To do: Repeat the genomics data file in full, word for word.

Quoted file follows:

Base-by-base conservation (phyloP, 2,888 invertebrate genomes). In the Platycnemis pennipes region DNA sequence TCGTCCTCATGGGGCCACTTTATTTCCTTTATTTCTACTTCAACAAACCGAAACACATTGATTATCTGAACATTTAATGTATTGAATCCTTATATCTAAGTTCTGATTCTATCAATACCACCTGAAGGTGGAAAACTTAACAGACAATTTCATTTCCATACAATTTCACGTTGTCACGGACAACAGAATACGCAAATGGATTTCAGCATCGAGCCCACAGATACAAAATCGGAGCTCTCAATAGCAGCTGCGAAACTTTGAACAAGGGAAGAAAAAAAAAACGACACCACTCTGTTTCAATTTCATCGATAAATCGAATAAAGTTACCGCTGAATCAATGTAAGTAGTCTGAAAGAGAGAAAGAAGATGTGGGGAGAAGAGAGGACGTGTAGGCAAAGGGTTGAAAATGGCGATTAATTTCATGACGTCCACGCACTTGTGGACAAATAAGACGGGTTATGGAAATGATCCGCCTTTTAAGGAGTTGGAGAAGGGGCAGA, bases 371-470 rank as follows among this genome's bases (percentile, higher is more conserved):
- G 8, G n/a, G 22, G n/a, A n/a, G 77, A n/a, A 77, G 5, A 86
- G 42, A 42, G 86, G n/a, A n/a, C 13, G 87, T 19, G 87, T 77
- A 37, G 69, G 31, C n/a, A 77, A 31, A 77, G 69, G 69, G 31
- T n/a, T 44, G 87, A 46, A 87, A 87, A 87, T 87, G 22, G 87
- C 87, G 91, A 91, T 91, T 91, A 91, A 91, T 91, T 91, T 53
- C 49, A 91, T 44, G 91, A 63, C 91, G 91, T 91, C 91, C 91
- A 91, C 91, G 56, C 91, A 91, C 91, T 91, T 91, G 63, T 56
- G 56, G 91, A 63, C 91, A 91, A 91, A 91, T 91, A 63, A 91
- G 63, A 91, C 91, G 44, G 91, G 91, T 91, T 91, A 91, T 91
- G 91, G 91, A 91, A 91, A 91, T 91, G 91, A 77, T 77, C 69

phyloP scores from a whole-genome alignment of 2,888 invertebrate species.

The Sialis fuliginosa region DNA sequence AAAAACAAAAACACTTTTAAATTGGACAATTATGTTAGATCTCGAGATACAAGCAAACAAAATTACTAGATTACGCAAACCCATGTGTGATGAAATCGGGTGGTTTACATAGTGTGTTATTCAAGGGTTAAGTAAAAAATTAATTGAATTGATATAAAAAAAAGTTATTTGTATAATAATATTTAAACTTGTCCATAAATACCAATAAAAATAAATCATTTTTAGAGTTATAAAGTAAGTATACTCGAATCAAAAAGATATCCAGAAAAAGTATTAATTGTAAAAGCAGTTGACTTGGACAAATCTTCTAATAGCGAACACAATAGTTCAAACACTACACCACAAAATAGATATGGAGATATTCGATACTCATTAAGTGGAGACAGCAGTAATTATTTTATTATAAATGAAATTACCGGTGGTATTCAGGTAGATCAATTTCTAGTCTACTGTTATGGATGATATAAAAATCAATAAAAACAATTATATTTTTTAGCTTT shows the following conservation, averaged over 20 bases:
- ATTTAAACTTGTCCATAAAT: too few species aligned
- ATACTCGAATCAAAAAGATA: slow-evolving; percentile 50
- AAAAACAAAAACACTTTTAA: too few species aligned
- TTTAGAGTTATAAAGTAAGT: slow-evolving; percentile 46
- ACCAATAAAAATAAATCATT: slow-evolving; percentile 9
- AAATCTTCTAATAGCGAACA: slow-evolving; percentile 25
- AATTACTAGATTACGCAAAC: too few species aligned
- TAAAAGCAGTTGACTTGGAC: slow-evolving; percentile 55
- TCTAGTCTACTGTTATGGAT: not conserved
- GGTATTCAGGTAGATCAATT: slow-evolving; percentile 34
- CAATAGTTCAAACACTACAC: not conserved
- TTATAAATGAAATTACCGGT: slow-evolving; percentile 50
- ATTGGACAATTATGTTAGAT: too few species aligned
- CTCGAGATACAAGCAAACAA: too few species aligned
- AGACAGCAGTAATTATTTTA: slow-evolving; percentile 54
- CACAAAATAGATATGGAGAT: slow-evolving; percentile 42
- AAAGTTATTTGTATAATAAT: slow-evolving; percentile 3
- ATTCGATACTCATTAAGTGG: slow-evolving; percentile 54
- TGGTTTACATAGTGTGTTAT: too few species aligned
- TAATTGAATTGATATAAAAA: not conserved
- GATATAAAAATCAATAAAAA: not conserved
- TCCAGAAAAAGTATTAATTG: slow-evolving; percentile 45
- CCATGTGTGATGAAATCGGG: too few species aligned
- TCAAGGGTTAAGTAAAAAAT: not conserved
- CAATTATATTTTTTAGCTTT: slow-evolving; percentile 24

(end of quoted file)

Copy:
Base-by-base conservation (phyloP, 2,888 invertebrate genomes). In the Platycnemis pennipes region DNA sequence TCGTCCTCATGGGGCCACTTTATTTCCTTTATTTCTACTTCAACAAACCGAAACACATTGATTATCTGAACATTTAATGTATTGAATCCTTATATCTAAGTTCTGATTCTATCAATACCACCTGAAGGTGGAAAACTTAACAGACAATTTCATTTCCATACAATTTCACGTTGTCACGGACAACAGAATACGCAAATGGATTTCAGCATCGAGCCCACAGATACAAAATCGGAGCTCTCAATAGCAGCTGCGAAACTTTGAACAAGGGAAGAAAAAAAAAACGACACCACTCTGTTTCAATTTCATCGATAAATCGAATAAAGTTACCGCTGAATCAATGTAAGTAGTCTGAAAGAGAGAAAGAAGATGTGGGGAGAAGAGAGGACGTGTAGGCAAAGGGTTGAAAATGGCGATTAATTTCATGACGTCCACGCACTTGTGGACAAATAAGACGGGTTATGGAAATGATCCGCCTTTTAAGGAGTTGGAGAAGGGGCAGA, bases 371-470 rank as follows among this genome's bases (percentile, higher is more conserved):
- G 8, G n/a, G 22, G n/a, A n/a, G 77, A n/a, A 77, G 5, A 86
- G 42, A 42, G 86, G n/a, A n/a, C 13, G 87, T 19, G 87, T 77
- A 37, G 69, G 31, C n/a, A 77, A 31, A 77, G 69, G 69, G 31
- T n/a, T 44, G 87, A 46, A 87, A 87, A 87, T 87, G 22, G 87
- C 87, G 91, A 91, T 91, T 91, A 91, A 91, T 91, T 91, T 53
- C 49, A 91, T 44, G 91, A 63, C 91, G 91, T 91, C 91, C 91
- A 91, C 91, G 56, C 91, A 91, C 91, T 91, T 91, G 63, T 56
- G 56, G 91, A 63, C 91, A 91, A 91, A 91, T 91, A 63, A 91
- G 63, A 91, C 91, G 44, G 91, G 91, T 91, T 91, A 91, T 91
- G 91, G 91, A 91, A 91, A 91, T 91, G 91, A 77, T 77, C 69

phyloP scores from a whole-genome alignment of 2,888 invertebrate species.

The Sialis fuliginosa region DNA sequence AAAAACAAAAACACTTTTAAATTGGACAATTATGTTAGATCTCGAGATACAAGCAAACAAAATTACTAGATTACGCAAACCCATGTGTGATGAAATCGGGTGGTTTACATAGTGTGTTATTCAAGGGTTAAGTAAAAAATTAATTGAATTGATATAAAAAAAAGTTATTTGTATAATAATATTTAAACTTGTCCATAAATACCAATAAAAATAAATCATTTTTAGAGTTATAAAGTAAGTATACTCGAATCAAAAAGATATCCAGAAAAAGTATTAATTGTAAAAGCAGTTGACTTGGACAAATCTTCTAATAGCGAACACAATAGTTCAAACACTACACCACAAAATAGATATGGAGATATTCGATACTCATTAAGTGGAGACAGCAGTAATTATTTTATTATAAATGAAATTACCGGTGGTATTCAGGTAGATCAATTTCTAGTCTACTGTTATGGATGATATAAAAATCAATAAAAACAATTATATTTTTTAGCTTT shows the following conservation, averaged over 20 bases:
- ATTTAAACTTGTCCATAAAT: too few species aligned
- ATACTCGAATCAAAAAGATA: slow-evolving; percentile 50
- AAAAACAAAAACACTTTTAA: too few species aligned
- TTTAGAGTTATAAAGTAAGT: slow-evolving; percentile 46
- ACCAATAAAAATAAATCATT: slow-evolving; percentile 9
- AAATCTTCTAATAGCGAACA: slow-evolving; percentile 25
- AATTACTAGATTACGCAAAC: too few species aligned
- TAAAAGCAGTTGACTTGGAC: slow-evolving; percentile 55
- TCTAGTCTACTGTTATGGAT: not conserved
- GGTATTCAGGTAGATCAATT: slow-evolving; percentile 34
- CAATAGTTCAAACACTACAC: not conserved
- TTATAAATGAAATTACCGGT: slow-evolving; percentile 50
- ATTGGACAATTATGTTAGAT: too few species aligned
- CTCGAGATACAAGCAAACAA: too few species aligned
- AGACAGCAGTAATTATTTTA: slow-evolving; percentile 54
- CACAAAATAGATATGGAGAT: slow-evolving; percentile 42
- AAAGTTATTTGTATAATAAT: slow-evolving; percentile 3
- ATTCGATACTCATTAAGTGG: slow-evolving; percentile 54
- TGGTTTACATAGTGTGTTAT: too few species aligned
- TAATTGAATTGATATAAAAA: not conserved
- GATATAAAAATCAATAAAAA: not conserved
- TCCAGAAAAAGTATTAATTG: slow-evolving; percentile 45
- CCATGTGTGATGAAATCGGG: too few species aligned
- TCAAGGGTTAAGTAAAAAAT: not conserved
- CAATTATATTTTTTAGCTTT: slow-evolving; percentile 24